And if you are interested in bringing a new generation of leadership, and transformational change to Seattle, please consider joining our effort. We will welcome you with open arms.
Don L Rivers for Seattle Mayor
Jessyn Farrell for Seattle Mayor
Lance Randall for Seattle Mayor
My name is Lance Randall, and I am running for Mayor of Seattle to provide leadership to create a more viable and sustainable future for our city.
When I was in my 20’s I was a member of the Bibb County Young Democrats in Georgia, where I served as president for 2 years. During that time, we also felt that our issues were being ignored and pushed aside, and unfortunately it is still happening today. Because of this firsthand experience, I made a commitment that as a I move forward in my career, I would never ignore the issues of our young people, and I have kept that commitment. Here is what I have been doing to advance the issues of our youth in King County.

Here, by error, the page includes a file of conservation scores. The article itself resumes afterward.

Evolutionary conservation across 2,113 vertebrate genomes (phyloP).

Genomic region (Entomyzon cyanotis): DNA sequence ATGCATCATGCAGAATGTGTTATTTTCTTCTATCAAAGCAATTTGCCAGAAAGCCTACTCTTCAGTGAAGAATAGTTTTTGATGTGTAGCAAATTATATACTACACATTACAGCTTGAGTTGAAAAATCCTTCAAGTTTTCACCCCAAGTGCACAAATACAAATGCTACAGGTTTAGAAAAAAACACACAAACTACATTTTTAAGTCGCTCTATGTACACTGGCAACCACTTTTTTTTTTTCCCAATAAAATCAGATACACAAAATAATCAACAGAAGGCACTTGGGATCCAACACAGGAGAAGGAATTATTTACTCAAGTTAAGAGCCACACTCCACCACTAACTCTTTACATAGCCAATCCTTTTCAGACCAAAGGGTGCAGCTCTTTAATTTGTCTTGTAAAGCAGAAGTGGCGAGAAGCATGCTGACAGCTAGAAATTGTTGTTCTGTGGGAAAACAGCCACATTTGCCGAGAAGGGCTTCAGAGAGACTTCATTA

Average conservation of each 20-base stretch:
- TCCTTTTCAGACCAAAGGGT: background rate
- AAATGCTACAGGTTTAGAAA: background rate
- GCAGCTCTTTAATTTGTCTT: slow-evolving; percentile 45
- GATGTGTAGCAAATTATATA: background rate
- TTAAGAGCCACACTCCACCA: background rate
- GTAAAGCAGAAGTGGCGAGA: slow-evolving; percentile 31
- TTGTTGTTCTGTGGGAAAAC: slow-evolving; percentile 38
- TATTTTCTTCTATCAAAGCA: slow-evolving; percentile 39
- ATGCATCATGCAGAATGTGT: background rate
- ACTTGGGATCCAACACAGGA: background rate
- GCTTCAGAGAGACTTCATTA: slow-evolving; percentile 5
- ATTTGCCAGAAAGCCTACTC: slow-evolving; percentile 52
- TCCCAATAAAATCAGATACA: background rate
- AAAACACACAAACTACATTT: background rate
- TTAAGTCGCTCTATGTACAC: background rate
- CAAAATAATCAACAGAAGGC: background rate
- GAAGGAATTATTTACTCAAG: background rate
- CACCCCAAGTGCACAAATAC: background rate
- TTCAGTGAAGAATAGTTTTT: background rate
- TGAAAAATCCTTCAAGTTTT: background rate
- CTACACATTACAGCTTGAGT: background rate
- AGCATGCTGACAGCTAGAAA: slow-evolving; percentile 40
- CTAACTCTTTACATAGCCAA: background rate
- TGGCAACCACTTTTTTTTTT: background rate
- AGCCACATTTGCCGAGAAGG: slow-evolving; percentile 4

• For 4 years I have been the board president for Southeast Youth and Family Services providing mental health services for youth in Southeast Seattle.
• I have provided opportunities for students at Seattle University and the University of Washington to be interns and work with me on projects. and I helped some of them find jobs.
• I partnered with the Seattle Neighborhood Group and A Beautiful Safe Place for Youth program to keep our youth safe in Rainier Beach.
• I helped Youthcare find a facility in Southeast Seattle for to house our homeless youth.
I have done a lot of things to address the issues of our youth in King County and I am committed to do even more as the Mayor of Seattle. Your endorsement will help me get elected and together we will make a difference.
Lorena González for Seattle Mayor